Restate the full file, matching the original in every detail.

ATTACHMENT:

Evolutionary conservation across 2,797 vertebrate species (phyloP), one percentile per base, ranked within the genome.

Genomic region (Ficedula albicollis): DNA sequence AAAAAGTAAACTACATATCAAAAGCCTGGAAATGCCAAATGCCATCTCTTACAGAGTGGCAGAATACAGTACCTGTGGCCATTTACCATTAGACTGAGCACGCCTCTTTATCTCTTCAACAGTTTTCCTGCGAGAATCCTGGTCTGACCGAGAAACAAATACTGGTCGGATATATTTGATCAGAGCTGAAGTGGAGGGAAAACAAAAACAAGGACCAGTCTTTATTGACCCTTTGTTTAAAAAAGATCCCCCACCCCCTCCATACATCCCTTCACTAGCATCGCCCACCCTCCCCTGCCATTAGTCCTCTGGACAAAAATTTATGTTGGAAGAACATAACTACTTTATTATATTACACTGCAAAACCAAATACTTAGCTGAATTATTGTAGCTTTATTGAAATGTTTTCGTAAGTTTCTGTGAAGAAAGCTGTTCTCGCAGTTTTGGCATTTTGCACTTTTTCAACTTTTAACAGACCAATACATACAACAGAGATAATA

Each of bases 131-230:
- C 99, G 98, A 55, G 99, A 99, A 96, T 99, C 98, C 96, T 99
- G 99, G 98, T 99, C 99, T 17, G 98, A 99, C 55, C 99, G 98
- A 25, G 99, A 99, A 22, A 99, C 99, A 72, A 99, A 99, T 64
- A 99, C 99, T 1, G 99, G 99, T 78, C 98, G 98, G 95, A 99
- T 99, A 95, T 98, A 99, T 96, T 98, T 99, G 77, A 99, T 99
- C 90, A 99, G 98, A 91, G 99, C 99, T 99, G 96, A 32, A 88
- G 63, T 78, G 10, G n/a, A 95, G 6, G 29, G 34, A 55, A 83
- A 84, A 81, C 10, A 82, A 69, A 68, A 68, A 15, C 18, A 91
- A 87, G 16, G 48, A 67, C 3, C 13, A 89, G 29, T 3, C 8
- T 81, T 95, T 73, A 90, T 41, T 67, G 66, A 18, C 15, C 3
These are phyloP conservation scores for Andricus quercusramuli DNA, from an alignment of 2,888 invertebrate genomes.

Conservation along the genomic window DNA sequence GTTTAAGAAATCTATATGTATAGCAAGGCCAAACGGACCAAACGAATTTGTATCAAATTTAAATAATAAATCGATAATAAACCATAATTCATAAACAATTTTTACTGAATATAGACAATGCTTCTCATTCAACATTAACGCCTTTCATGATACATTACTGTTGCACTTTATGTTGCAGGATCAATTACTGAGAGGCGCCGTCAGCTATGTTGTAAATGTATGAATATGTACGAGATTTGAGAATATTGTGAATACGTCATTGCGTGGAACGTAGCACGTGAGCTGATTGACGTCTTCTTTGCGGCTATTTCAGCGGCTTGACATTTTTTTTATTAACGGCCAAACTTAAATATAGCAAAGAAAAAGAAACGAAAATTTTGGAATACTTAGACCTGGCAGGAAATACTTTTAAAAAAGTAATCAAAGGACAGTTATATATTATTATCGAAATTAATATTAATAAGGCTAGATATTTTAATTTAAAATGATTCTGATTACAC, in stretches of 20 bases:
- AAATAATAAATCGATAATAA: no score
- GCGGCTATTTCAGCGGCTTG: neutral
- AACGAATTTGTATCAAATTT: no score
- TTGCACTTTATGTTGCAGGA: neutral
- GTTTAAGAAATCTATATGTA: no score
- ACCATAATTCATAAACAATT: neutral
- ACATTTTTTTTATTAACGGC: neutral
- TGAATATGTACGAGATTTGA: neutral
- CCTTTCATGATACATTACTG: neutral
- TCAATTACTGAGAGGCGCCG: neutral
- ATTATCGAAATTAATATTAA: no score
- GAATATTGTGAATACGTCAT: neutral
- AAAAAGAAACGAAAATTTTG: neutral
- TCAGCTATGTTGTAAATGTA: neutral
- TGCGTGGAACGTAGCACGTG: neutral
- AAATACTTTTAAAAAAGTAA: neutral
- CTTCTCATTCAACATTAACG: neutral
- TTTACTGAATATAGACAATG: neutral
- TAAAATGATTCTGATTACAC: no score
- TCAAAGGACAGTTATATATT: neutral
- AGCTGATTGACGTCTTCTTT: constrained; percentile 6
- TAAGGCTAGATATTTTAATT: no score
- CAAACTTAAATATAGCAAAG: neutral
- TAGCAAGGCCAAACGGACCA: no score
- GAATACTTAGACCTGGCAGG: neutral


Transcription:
Evolutionary conservation across 2,797 vertebrate species (phyloP), one percentile per base, ranked within the genome.

Genomic region (Ficedula albicollis): DNA sequence AAAAAGTAAACTACATATCAAAAGCCTGGAAATGCCAAATGCCATCTCTTACAGAGTGGCAGAATACAGTACCTGTGGCCATTTACCATTAGACTGAGCACGCCTCTTTATCTCTTCAACAGTTTTCCTGCGAGAATCCTGGTCTGACCGAGAAACAAATACTGGTCGGATATATTTGATCAGAGCTGAAGTGGAGGGAAAACAAAAACAAGGACCAGTCTTTATTGACCCTTTGTTTAAAAAAGATCCCCCACCCCCTCCATACATCCCTTCACTAGCATCGCCCACCCTCCCCTGCCATTAGTCCTCTGGACAAAAATTTATGTTGGAAGAACATAACTACTTTATTATATTACACTGCAAAACCAAATACTTAGCTGAATTATTGTAGCTTTATTGAAATGTTTTCGTAAGTTTCTGTGAAGAAAGCTGTTCTCGCAGTTTTGGCATTTTGCACTTTTTCAACTTTTAACAGACCAATACATACAACAGAGATAATA

Each of bases 131-230:
- C 99, G 98, A 55, G 99, A 99, A 96, T 99, C 98, C 96, T 99
- G 99, G 98, T 99, C 99, T 17, G 98, A 99, C 55, C 99, G 98
- A 25, G 99, A 99, A 22, A 99, C 99, A 72, A 99, A 99, T 64
- A 99, C 99, T 1, G 99, G 99, T 78, C 98, G 98, G 95, A 99
- T 99, A 95, T 98, A 99, T 96, T 98, T 99, G 77, A 99, T 99
- C 90, A 99, G 98, A 91, G 99, C 99, T 99, G 96, A 32, A 88
- G 63, T 78, G 10, G n/a, A 95, G 6, G 29, G 34, A 55, A 83
- A 84, A 81, C 10, A 82, A 69, A 68, A 68, A 15, C 18, A 91
- A 87, G 16, G 48, A 67, C 3, C 13, A 89, G 29, T 3, C 8
- T 81, T 95, T 73, A 90, T 41, T 67, G 66, A 18, C 15, C 3
These are phyloP conservation scores for Andricus quercusramuli DNA, from an alignment of 2,888 invertebrate genomes.

Conservation along the genomic window DNA sequence GTTTAAGAAATCTATATGTATAGCAAGGCCAAACGGACCAAACGAATTTGTATCAAATTTAAATAATAAATCGATAATAAACCATAATTCATAAACAATTTTTACTGAATATAGACAATGCTTCTCATTCAACATTAACGCCTTTCATGATACATTACTGTTGCACTTTATGTTGCAGGATCAATTACTGAGAGGCGCCGTCAGCTATGTTGTAAATGTATGAATATGTACGAGATTTGAGAATATTGTGAATACGTCATTGCGTGGAACGTAGCACGTGAGCTGATTGACGTCTTCTTTGCGGCTATTTCAGCGGCTTGACATTTTTTTTATTAACGGCCAAACTTAAATATAGCAAAGAAAAAGAAACGAAAATTTTGGAATACTTAGACCTGGCAGGAAATACTTTTAAAAAAGTAATCAAAGGACAGTTATATATTATTATCGAAATTAATATTAATAAGGCTAGATATTTTAATTTAAAATGATTCTGATTACAC, in stretches of 20 bases:
- AAATAATAAATCGATAATAA: no score
- GCGGCTATTTCAGCGGCTTG: neutral
- AACGAATTTGTATCAAATTT: no score
- TTGCACTTTATGTTGCAGGA: neutral
- GTTTAAGAAATCTATATGTA: no score
- ACCATAATTCATAAACAATT: neutral
- ACATTTTTTTTATTAACGGC: neutral
- TGAATATGTACGAGATTTGA: neutral
- CCTTTCATGATACATTACTG: neutral
- TCAATTACTGAGAGGCGCCG: neutral
- ATTATCGAAATTAATATTAA: no score
- GAATATTGTGAATACGTCAT: neutral
- AAAAAGAAACGAAAATTTTG: neutral
- TCAGCTATGTTGTAAATGTA: neutral
- TGCGTGGAACGTAGCACGTG: neutral
- AAATACTTTTAAAAAAGTAA: neutral
- CTTCTCATTCAACATTAACG: neutral
- TTTACTGAATATAGACAATG: neutral
- TAAAATGATTCTGATTACAC: no score
- TCAAAGGACAGTTATATATT: neutral
- AGCTGATTGACGTCTTCTTT: constrained; percentile 6
- TAAGGCTAGATATTTTAATT: no score
- CAAACTTAAATATAGCAAAG: neutral
- TAGCAAGGCCAAACGGACCA: no score
- GAATACTTAGACCTGGCAGG: neutral